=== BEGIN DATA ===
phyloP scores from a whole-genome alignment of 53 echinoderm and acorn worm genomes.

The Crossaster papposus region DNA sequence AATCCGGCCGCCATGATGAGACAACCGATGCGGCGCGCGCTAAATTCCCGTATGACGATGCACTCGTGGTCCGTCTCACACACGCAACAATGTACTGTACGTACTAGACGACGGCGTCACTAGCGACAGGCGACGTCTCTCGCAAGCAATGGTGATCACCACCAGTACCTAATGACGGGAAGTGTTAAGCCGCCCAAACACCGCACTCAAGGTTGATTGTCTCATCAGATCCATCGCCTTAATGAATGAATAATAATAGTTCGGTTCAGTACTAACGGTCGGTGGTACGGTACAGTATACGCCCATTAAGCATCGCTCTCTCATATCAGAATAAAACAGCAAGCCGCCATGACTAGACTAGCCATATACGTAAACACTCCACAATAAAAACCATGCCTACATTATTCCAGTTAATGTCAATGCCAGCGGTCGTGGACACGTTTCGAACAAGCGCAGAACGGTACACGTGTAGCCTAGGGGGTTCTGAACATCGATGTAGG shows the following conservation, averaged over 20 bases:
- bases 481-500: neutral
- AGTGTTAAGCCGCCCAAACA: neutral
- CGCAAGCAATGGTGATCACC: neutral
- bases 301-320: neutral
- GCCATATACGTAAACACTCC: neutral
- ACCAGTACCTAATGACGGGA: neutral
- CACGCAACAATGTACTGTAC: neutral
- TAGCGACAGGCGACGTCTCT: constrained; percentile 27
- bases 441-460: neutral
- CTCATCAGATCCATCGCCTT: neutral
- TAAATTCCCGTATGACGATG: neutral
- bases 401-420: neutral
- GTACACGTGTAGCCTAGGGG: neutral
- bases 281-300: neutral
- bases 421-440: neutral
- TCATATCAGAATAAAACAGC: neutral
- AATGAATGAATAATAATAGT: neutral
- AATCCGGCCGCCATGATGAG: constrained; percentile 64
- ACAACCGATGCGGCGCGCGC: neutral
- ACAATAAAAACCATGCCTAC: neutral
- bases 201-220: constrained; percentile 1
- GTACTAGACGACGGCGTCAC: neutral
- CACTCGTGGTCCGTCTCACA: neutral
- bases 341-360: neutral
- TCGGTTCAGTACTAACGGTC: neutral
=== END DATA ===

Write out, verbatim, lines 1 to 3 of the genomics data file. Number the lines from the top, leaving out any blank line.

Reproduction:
phyloP scores from a whole-genome alignment of 53 echinoderm and acorn worm genomes.

The Crossaster papposus region DNA sequence AATCCGGCCGCCATGATGAGACAACCGATGCGGCGCGCGCTAAATTCCCGTATGACGATGCACTCGTGGTCCGTCTCACACACGCAACAATGTACTGTACGTACTAGACGACGGCGTCACTAGCGACAGGCGACGTCTCTCGCAAGCAATGGTGATCACCACCAGTACCTAATGACGGGAAGTGTTAAGCCGCCCAAACACCGCACTCAAGGTTGATTGTCTCATCAGATCCATCGCCTTAATGAATGAATAATAATAGTTCGGTTCAGTACTAACGGTCGGTGGTACGGTACAGTATACGCCCATTAAGCATCGCTCTCTCATATCAGAATAAAACAGCAAGCCGCCATGACTAGACTAGCCATATACGTAAACACTCCACAATAAAAACCATGCCTACATTATTCCAGTTAATGTCAATGCCAGCGGTCGTGGACACGTTTCGAACAAGCGCAGAACGGTACACGTGTAGCCTAGGGGGTTCTGAACATCGATGTAGG shows the following conservation, averaged over 20 bases:
- bases 481-500: neutral